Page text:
With high school and college graduation season in full swing, and as my son’s 18th birthday quickly approaches, it seems a fitting time to repost this blog entry I wrote for Left Brain/Right Brain back in October 2007. There was quite a bit of discussion when I first posted this, so visit the original post to read the comments too.
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One of my high school philosophy teachers (at a Jesuit high school here in St. Louis) used popular music of the time (70’s and early 80’s) as a tool in classes. I mostly remember using Supertramp (Crime of the Century) and some Pink Floyd (”Welcome to the Machine” was a favorite). No surprise, then, that this habit continues to today. Check out the pop-culture label at 29 Marbles for some of my earlier posts using pop-culture as the starting point.
I’ve been a Pink Floyd fan for a long time, and like any true Pink Floyd fan count The Dark Side of the Moon among my favorite albums, by anyone, of all time. The song “Time” is an excellent reflection of the fleeting nature of our time in this world. The second verse includes the following lyrics:
You are young and life is long and there is time to kill today
And then one day you find ten years have got behind you
No one told you when to run, you missed the starting gun.
These lyrics are quite literal, and it is not too difficult to catch the meaning. But I gained a bit more insight into these words, especially the last line, while watching a documentary of the making of the album (told 30 years after the fact).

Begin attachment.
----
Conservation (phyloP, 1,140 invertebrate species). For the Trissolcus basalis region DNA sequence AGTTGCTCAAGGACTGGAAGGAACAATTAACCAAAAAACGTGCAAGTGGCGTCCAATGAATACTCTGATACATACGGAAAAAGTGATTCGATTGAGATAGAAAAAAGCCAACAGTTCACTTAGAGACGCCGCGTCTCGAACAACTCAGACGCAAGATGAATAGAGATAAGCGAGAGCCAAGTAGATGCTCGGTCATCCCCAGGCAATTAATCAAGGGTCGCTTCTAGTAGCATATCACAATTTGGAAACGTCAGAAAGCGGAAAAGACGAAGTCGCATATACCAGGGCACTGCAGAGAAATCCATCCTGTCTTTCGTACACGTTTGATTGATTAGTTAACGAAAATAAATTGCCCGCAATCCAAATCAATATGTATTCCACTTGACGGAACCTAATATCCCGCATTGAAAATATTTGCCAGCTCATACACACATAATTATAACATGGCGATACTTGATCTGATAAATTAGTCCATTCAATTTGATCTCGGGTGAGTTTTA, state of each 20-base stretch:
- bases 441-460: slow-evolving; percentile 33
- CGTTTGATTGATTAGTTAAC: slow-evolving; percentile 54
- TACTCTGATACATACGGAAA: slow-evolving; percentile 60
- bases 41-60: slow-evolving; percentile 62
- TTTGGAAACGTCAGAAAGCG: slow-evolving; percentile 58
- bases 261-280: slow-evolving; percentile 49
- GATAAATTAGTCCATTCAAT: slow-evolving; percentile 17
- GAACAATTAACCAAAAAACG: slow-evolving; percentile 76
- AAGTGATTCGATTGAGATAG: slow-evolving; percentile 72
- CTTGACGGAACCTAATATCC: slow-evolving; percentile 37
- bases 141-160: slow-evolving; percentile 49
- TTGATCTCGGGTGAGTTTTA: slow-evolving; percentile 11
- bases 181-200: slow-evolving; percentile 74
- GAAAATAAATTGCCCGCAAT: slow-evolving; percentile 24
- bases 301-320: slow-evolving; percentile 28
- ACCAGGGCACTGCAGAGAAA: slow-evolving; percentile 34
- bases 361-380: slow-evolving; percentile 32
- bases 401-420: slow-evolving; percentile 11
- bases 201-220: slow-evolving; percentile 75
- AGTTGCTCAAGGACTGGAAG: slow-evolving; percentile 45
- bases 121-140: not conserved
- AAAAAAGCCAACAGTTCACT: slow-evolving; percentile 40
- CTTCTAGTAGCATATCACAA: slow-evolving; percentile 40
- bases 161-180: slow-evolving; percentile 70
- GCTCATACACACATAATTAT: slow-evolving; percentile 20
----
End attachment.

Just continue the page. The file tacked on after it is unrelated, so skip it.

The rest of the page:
In the documentary, Roger Waters talks about a teenage conversation with his mother and the realization that it was time for him to start living his own life, that the “starting gun” had fired. One of the most important jobs a parent has is preparing kids for life on their own (however you may define that), a life that they are in control of (to the extent that anyone is control of their own lives).
There is a somewhat well defined path that we typically, though not always, can follow with our normal (in the statistical sense) kids. And many of us have come up with our own ways of preparing our kids for what lies beyond childhood.
But how do we let our kids, especially our autistic kids, know that the starting gun has fired?
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Another just as important question; how do we as parents accept that the starting gun has fired and let our kids run their own race? With regret? Excitement? Fear? Joy?